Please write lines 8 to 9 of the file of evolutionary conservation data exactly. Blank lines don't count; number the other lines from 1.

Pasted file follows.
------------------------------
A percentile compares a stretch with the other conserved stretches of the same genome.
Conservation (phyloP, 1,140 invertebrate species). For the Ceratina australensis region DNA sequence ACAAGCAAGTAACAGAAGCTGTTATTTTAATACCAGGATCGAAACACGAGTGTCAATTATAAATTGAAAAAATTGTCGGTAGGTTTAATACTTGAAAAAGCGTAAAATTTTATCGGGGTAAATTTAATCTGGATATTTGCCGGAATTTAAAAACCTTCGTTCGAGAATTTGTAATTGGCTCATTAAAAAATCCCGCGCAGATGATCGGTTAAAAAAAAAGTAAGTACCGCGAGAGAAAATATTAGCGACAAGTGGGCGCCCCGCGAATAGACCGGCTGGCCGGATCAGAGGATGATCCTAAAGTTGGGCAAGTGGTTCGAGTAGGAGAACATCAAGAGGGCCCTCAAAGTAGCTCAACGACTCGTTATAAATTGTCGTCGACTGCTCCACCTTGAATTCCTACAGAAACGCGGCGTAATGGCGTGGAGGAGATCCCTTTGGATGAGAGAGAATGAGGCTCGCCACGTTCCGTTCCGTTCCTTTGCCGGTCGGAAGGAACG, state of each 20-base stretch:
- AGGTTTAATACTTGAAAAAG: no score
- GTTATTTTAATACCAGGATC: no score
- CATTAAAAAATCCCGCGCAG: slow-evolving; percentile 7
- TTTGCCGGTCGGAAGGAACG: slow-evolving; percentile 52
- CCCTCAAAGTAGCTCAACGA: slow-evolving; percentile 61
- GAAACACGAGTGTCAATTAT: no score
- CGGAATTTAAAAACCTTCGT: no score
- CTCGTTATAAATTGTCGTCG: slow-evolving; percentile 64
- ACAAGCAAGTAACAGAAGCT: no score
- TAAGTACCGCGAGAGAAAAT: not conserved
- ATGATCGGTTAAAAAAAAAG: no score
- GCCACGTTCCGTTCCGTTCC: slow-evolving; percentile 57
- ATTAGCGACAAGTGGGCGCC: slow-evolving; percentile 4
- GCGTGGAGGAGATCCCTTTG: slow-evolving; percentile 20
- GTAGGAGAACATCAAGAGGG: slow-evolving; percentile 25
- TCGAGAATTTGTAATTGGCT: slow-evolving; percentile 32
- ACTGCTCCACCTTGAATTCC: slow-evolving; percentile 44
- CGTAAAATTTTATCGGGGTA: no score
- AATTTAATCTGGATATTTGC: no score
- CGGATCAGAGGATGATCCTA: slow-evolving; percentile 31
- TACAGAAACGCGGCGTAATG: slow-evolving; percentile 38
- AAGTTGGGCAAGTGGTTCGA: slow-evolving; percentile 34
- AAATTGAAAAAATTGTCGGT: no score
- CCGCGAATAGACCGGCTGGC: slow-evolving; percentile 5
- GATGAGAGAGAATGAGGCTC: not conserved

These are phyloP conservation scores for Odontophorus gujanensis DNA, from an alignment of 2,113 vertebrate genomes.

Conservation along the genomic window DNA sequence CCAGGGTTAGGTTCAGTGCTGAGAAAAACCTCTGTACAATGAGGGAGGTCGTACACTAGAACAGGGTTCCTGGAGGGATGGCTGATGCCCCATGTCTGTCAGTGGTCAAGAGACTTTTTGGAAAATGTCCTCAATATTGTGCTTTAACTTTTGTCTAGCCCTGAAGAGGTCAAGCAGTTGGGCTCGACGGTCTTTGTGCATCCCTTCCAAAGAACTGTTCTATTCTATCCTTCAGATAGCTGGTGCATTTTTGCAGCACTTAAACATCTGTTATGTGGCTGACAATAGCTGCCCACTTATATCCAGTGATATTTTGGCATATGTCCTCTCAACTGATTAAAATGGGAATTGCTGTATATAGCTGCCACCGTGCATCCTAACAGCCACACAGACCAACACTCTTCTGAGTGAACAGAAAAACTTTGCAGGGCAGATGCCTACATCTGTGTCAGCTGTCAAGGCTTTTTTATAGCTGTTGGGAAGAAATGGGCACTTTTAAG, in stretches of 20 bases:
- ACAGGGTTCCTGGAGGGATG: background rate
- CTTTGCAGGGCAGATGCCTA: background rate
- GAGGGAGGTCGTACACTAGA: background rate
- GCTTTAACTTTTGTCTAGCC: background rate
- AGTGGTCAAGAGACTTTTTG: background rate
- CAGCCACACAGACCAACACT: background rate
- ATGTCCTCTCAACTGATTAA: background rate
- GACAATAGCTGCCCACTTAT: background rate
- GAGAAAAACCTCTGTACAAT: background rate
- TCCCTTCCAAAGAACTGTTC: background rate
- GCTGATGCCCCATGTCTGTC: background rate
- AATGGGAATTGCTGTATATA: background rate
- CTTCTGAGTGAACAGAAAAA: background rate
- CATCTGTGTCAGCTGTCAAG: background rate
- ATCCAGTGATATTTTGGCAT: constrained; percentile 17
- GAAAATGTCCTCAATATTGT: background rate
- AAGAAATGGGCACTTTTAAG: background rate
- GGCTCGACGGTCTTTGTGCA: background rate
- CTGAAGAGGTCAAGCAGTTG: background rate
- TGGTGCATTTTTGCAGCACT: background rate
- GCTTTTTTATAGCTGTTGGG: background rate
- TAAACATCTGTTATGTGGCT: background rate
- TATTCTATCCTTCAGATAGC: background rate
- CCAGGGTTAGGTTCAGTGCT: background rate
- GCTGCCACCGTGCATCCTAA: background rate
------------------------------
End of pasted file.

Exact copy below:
- GAAACACGAGTGTCAATTAT: no score
- CGGAATTTAAAAACCTTCGT: no score